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LeadershipNow 140: March 2015 Compilation


twitter Here are a selection of tweets from March 2015 that you might have missed:
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Posted by Michael McKinney at 08:38 AM
| TrackBacks (0) | LeadershipNow 140


Getting the Attacker’s Advantage

Attackers Advantage
To Ram Charan, The Attacker’s Advantage is the ability to detect ahead of others those forces that are radically reshaping your marketplace, then position your business to make the next move first.

The key is not fearing uncertainty but immersing ourselves in it. It is in the uncertainty that we find the possibilities we can combine to create something new and immensely valuable. We miss the possibilities says Charan because we’re flying at low altitude—immersed in the daily minutia.

The other problem is that we gravitate towards being comfortable. Uncomfortable and uncertainty is where the growth is. Uncomfortable and uncertainty is where possibility exists.

What we are facing is structural uncertainties or uncertainties arising from our external environment. Charan says the opportunity in structural uncertainty was summed up for him by G. M. Rao, who said, “Every bend in the road contains a message about a future growth trajectory that someone could explore and exploit if he or she looked at it through a different lens without being controlled by an existing core competency.” A world in flux “creates new possibilities and lowers the entry barriers.”

Seeing what is happening requires that we develop sharp perceptual acuity. It is seeing in all of the noise the anomaly, the contradiction, the oddity. The more you start looking for these things in your own industry, but perhaps more importantly, in unrelated industries, the better you will get at it. Talk about what you see with others, ask questions, seek contrary viewpoints, ask what’s new daily, watch the social scene and read voraciously, are all ways to help you develop perceptual acuity.

Charan notes that “seizing the attacker’s advantage is not the same thing as seeking new ways to use your core competencies.” Attachment to your core competencies interferes with your ability to see clearly and make the right choices. Uncertainly will that we look for ways to grow and expand our competencies—not merely tweak our old ones.

“Trying to ignore uncertainty only increases fear, triggering a variety of symptoms, from withdrawal or losing control of your temper to suppressing bad news and blaming others.” Dean Stamoulis commented that “blaming and rationalizing is an extreme red flag….Blaming indicates a thinking style that is not effective in uncertainty, and it erodes the connection with whatever constituencies are taking the heat.” The more you embrace uncertainty the more you’ll be energized by it.

bend in the road

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Posted by Michael McKinney at 05:28 PM
| TrackBacks (0) | Creativity & Innovation


Being a Responsible Leader

Responsible Leader
There has always been a call for responsible leaders, but perhaps we just hear the call more clearly today.

In The Responsible Leader, author Tim Richardson begins with a well-written overview of how we got where we are in our leadership understanding and the forces that are shaping our leadership context today. It points to the need for more responsible leadership.

What is at the core of being a responsible leader?

What are the mindsets the shape the behavior of a responsible leader?

Richardson identifies four characteristics:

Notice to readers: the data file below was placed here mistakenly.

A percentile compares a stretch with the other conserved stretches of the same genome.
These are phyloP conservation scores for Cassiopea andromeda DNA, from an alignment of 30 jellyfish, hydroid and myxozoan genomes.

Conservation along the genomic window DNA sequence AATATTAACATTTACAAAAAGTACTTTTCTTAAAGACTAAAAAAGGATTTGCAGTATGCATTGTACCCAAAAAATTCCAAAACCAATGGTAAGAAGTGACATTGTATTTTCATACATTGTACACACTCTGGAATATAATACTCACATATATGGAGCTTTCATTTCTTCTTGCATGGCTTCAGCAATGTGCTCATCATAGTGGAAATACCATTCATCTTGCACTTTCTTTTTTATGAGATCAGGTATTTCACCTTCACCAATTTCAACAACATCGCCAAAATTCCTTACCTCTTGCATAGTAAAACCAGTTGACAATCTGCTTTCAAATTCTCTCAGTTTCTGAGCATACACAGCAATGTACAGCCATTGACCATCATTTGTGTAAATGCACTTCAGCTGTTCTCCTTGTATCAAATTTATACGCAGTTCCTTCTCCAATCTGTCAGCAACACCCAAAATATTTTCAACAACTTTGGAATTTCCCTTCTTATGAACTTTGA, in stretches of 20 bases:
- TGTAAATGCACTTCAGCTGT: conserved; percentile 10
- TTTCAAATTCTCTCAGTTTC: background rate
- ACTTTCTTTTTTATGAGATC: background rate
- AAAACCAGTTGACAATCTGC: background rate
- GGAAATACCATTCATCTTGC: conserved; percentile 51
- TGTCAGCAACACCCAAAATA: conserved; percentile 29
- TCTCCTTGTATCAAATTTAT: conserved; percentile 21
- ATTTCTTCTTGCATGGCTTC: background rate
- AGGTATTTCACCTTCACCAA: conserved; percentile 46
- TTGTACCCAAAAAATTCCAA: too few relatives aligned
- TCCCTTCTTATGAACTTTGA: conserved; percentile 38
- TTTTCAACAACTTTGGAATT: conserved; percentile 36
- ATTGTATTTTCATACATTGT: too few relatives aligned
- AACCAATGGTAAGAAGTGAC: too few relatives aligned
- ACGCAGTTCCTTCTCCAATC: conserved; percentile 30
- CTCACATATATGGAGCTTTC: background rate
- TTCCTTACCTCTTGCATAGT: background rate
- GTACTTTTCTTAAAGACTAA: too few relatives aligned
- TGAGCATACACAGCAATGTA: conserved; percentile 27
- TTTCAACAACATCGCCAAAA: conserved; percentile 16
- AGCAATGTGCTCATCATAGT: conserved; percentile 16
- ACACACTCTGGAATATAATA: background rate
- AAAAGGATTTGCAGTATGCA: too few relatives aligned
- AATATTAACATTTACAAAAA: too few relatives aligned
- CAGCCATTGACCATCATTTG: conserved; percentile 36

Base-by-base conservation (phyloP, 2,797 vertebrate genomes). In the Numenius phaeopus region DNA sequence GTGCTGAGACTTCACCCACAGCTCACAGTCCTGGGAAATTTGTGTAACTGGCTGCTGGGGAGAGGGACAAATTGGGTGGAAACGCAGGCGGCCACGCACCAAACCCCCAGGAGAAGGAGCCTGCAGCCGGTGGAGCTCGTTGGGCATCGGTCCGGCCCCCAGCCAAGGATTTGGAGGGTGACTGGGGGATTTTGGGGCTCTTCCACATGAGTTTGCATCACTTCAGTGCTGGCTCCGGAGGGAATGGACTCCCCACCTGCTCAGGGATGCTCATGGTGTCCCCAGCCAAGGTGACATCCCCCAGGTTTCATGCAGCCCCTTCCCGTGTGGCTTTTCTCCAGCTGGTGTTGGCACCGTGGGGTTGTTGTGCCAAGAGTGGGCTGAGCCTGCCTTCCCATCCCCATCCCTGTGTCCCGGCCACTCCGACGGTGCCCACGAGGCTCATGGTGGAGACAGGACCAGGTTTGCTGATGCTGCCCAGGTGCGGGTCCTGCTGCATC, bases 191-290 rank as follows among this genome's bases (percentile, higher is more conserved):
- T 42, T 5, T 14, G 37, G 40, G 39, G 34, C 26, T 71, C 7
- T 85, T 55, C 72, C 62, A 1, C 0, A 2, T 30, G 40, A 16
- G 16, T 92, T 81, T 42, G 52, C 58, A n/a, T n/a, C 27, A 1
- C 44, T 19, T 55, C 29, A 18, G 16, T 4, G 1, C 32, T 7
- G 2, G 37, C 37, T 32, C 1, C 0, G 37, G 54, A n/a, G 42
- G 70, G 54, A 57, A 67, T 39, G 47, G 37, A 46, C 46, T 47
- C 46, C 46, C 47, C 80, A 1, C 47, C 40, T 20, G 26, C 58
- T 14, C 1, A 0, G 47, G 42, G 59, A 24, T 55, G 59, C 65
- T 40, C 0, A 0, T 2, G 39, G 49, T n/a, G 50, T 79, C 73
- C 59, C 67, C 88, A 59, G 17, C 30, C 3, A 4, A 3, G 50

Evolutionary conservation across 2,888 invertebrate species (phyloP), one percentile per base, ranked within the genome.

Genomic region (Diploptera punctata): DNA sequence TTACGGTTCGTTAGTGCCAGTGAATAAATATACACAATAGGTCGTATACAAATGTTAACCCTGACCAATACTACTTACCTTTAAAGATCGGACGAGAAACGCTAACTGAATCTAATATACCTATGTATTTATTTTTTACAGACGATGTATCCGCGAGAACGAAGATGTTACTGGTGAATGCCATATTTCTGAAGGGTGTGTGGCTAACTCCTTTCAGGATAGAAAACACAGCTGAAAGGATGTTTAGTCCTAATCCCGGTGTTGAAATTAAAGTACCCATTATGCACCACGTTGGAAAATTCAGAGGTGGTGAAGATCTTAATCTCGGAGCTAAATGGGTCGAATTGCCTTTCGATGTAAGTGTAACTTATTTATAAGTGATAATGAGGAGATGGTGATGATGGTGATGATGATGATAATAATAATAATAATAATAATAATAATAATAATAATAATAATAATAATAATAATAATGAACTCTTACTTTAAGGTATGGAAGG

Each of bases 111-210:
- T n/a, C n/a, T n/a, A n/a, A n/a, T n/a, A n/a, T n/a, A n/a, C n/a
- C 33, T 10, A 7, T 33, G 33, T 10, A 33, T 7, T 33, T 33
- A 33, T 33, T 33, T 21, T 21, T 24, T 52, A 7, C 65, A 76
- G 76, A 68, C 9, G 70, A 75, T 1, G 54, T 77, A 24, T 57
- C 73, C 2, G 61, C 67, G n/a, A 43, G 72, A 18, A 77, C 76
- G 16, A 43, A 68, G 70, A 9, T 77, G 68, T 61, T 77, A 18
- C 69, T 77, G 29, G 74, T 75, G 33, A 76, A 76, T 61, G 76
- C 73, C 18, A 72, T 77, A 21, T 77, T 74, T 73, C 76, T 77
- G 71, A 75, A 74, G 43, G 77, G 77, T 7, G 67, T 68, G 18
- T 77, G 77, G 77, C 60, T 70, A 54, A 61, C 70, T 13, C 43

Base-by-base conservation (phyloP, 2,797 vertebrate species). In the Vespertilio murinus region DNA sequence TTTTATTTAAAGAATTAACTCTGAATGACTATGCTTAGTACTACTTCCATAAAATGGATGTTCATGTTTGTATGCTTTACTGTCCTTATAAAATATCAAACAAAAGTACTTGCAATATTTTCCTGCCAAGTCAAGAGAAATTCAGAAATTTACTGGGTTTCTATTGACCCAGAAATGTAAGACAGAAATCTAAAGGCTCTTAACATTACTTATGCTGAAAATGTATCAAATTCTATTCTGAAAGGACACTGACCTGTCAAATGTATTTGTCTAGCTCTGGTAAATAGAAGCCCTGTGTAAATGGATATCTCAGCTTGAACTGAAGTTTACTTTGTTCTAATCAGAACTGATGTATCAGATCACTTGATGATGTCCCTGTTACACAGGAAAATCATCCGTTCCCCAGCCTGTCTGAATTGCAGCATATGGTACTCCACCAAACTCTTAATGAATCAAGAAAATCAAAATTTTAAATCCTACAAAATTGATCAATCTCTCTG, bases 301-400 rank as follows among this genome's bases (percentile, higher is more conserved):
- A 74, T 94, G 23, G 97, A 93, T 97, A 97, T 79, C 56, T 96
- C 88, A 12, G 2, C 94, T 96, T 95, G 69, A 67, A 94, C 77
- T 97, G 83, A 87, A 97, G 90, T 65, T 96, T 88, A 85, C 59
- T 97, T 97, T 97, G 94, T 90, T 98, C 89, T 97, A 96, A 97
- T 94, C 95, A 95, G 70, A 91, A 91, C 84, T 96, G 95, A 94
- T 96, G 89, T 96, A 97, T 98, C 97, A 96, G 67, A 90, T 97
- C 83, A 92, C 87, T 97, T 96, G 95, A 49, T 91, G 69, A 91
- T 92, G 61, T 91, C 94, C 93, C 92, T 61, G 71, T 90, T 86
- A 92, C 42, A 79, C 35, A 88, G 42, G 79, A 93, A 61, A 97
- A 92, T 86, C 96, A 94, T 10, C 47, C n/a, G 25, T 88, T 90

Internal Assuredness and Attractiveness

These leaders are confident but humble and their being—who they are—is attractive to others in the sense that they have a natural presence that engages with others and appeals to others at a deeper emotional level. “This is built on a real understanding and acceptance of one’s uniqueness—personality, motivations, strengths and weaknesses—and a confidence that means ‘I do not need to pretend to be someone I am not.’”

This is also demonstrated in consistent behavior. “A clear and established values and belief system also helps to smooth out irrational swings of behavior.” “Modern leaders need to be wiser than simply being caught up in the moment.”

Adaptability and Learning Orientation

We must be comfortable with not knowing and living with paradoxes. This means we must have a willingness to listen and learn—even from the mostly unlikely sources. Once we “know” something we tend to want to hear only from people like us—people who filter the world through the same eyes we do. And when we do, we miss a lot. “We become judgmental and evaluative rather than inquisitive.”

We also need to be confident and humble. When an inner confidence “is not balance with sober self-assessment or mature emotional intelligence, it becomes skewed and egocentric.”

This is more than intellectual learning, this is behavioral learning. We need to be able to connect what we (and others) are experiencing and connect it to what we know. When it doesn’t connect we need to dig deeper and learn from it. Unfortunately, “individuals may deny that the situation is any different and fail to notice that their normal patterns are proving unhelpful. They may succumb to a personal blindspot and fail to learn.”

Thinking and Operating Relationally

This is a major shift for most leaders. We tend to grow up thinking of leaders as independent of instead of interdependent with other people. More autocratic than co-creators. Responsible leaders view themselves in relation to others. “Those whose perspective of success relies on others’ success are becoming a stronger force than perhaps many realize.”

Purpose and Focus

Responsible leaders have a guiding purpose that enables them to focus their energy and activity. “Leaders with a strong driving purpose—that answers the ‘why am I doing this?’ question—need commensurate levels of focus to ensure that their dreams and visions do not remain out of reach. The question is: “Where do I need to focus my attention and my energy and therefore what are distractions to be avoided?”